Over five movements, and based on a memorable folk-like tune, Bruun painted the story of a young woman who falls asleep in the forest, dreams about a bird who offers her riches in return for the life of her unborn child, and who awakens to realise, with horror, that she has lost the child. Full of vivid textures that thickened and thinned by turn, the work combined rhythmic elongation and compression with unusual chord spacing to great effect – though I wish Bruun had resisted the urge for Psycho-like stabbing chords and a too-dominant high piccolo towards the close.
It was in this first concert ‘proper’ of the festival that Tavener was introduced, with a thoughtful rendition of his Little Missendom Calm (1984). From the venue’s balcony, oboe, clarinet and bassoon revolved harmonically together around a stately horn melody in simple two-bar phrases. It is a short and elegant piece, and was beautifully framed here by the UK première of Hans Abrahamsen’s alluring new arrangement of Ravel’s Le tombeau de Couperin and George Crumb’s wonderfully evocative Vox Balaenae (Voice of the Whale); a model of literal image-painting that yet manages to retain a wholly flowing and natural, abstract quality (how fantastic it would be to hear Crumb’s music explored in depth in a future Vale Festival!).
Abrahamsen is, of course, a leading Danish composer, and is well-known internationally as an initiator of ‘New Simplicity’ in the ‘60s and ‘70s, gradually evolving to a more overtly neo-romantic style. Perhaps unsurprisingly, it was his Ten Preludes for String Quartet (1973) that proved the high point of the evening – though this substantial work showed how rarely any label captures the live experiencing of a piece; here, with Abrahamsen’s fast-switching, expressive contrasts of mood via thrumming drones, syncopated, melodic fragments and far, far more. That the direct Baroque pastiche of the final prelude came as such a superb jolt indicated how unique and absorbing Abrahamsen’s soundworld is.
But pieces don’t (usually) play themselves, and Ensemble MidtVest must be congratulated on the sheer commitment and vitality of their performances, which no amount of rehearsal can guarantee. It was a delight to hear members of the ensemble once again the following lunchtime (May 10) at Cardiff Bay’s Norwegian Church Arts Centre – and opening with such a tour de force for solo clarinet: Jörg Widmann’s short but highly impactful Fantasie (1993). Widmann himself is a virtuoso clarinettist and this was a wild and fluid ride through jazz-tinged lightheartedness and modernist aggression, brilliantly played by Tommaso Lonquich. The contrast in style of this with the other two solo instrumental pieces of the concert was marked. O’Regan’s Diomedes (2009) for piano had intriguing contrasts of its own, however, unwinding from a gently melodic start to a slow, almost tripping, walking figure. There was resonance aplenty in the writing here, but it felt to me that pianist Martin Qvist Hansen struggled somewhat with the art centre’s instrument in trying to realise that fullness of sound.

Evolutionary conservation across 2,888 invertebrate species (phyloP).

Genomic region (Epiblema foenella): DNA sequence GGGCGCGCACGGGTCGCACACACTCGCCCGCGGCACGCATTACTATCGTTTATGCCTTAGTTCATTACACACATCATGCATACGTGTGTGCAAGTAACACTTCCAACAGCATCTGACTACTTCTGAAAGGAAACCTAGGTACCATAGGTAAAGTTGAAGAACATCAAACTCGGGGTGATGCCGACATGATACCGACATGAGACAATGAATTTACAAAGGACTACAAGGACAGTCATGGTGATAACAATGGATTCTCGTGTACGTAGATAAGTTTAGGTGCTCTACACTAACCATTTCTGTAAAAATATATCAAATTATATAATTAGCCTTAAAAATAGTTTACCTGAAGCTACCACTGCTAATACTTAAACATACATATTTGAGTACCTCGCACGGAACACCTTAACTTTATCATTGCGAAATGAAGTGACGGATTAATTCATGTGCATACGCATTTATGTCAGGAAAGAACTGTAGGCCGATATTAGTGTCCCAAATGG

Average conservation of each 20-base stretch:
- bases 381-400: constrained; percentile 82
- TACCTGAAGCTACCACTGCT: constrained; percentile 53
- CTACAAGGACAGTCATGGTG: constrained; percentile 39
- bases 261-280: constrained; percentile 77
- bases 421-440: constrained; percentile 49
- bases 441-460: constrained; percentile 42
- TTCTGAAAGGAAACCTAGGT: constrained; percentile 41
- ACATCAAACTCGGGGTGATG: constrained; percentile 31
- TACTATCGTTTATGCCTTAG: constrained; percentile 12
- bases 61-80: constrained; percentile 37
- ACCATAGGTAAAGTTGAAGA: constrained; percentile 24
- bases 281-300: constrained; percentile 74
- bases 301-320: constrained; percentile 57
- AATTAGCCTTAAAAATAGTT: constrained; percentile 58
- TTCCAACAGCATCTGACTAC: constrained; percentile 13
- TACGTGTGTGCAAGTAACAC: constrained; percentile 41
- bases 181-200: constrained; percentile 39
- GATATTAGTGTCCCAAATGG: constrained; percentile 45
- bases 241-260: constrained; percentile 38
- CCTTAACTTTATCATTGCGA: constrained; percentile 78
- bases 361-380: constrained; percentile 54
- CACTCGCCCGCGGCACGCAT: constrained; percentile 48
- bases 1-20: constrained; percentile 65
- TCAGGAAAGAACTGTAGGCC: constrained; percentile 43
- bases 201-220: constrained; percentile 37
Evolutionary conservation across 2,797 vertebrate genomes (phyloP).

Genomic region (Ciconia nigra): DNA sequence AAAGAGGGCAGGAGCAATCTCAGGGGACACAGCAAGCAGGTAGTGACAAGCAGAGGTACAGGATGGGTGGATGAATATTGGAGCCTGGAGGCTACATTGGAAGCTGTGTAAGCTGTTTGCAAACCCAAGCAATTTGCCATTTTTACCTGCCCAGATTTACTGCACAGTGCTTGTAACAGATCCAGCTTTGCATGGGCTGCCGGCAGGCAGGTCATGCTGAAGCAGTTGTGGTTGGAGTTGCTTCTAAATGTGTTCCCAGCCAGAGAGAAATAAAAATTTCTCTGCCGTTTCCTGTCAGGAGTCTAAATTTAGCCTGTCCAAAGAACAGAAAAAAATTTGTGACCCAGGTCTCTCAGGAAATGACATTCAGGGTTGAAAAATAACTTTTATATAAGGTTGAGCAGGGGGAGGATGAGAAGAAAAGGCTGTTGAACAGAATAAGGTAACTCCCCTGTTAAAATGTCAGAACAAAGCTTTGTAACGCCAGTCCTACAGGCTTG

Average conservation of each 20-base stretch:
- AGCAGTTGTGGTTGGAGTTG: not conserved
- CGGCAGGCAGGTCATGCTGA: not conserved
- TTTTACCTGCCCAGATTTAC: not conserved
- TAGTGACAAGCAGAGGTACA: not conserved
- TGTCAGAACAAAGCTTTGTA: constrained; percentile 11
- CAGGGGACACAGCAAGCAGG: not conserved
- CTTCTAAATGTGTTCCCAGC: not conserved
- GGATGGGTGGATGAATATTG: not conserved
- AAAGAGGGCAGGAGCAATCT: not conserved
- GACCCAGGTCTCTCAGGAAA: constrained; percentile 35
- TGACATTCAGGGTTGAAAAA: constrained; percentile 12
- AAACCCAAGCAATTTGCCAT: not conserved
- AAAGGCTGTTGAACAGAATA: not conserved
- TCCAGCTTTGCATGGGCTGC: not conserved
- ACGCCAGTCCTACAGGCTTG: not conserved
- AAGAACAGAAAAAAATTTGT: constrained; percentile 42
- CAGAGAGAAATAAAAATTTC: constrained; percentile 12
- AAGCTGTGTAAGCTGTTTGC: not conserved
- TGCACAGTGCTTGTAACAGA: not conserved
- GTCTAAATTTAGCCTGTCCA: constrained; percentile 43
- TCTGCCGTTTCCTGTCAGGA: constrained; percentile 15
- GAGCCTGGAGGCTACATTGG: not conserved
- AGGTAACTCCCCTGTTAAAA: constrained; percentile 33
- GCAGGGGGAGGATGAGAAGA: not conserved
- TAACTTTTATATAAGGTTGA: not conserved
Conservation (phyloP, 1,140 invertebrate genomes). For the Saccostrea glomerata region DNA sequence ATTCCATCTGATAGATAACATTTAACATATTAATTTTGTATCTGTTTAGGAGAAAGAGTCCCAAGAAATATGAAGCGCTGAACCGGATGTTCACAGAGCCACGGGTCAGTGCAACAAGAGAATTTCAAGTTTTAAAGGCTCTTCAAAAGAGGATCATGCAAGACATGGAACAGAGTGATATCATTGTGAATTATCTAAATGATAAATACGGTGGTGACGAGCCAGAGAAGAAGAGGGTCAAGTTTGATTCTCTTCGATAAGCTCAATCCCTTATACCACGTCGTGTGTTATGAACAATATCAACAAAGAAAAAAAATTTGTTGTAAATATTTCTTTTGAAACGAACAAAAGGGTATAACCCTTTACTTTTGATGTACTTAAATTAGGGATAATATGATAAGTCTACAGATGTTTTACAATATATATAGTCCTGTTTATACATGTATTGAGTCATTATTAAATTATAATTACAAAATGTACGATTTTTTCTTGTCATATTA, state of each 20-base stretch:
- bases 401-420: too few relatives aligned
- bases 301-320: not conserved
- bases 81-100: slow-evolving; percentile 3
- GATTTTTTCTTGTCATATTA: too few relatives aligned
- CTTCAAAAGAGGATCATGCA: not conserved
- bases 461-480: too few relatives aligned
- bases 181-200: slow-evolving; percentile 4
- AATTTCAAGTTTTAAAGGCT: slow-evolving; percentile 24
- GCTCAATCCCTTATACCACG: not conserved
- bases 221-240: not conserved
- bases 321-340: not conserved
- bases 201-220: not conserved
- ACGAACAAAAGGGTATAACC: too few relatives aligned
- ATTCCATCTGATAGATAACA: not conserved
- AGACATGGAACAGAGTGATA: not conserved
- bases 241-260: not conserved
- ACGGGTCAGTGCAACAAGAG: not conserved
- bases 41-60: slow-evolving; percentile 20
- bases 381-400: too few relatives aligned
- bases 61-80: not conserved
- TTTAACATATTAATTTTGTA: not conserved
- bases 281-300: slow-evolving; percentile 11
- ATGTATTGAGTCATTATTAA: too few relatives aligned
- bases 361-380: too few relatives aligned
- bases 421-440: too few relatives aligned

There were no such concerns in Tavener’s Song for Ileana (1988), for solo alto flute. Written for flautist Ileana Ruhemann, the poetic quotation which heads the work indicates its elegiac character: ‘Wherever I travel Greece wounds me’ (Seferis). Here, Charlotte Norholt brought out the music’s folk-like qualities, both intimate and suggestive of wider landscapes, with playing that was sensitive as well as full-toned. She and ‘cellist Jonathan Slaatto had already combined this lunchtime, for the first of two further UK premières from Bruun, here evocative of a landscape in southern Spain and named for its local mountain: Mojácar la Vieja (2011). The ‘ever-changing colours’ Bruun refers to in his programme note were certainly realised in this lyrical performance, from delicate cello pizzicato to a shared rocking theme and some lovely microtonal passages.
However, Bruun’s next piece, a string trio entitled The Black Waters (2012), was the stronger of the two, with its underlying depths and hints of a darker character which fully suited the composer’s combining of violin, viola and cello – in what can be a very tricky combination to write for. The alternately stopped and open strings of the beginning, the use of ambiguous major and minor thirds and the fresh, melodic overall feel added up to a most intriguing piece which I would very much like to hear again.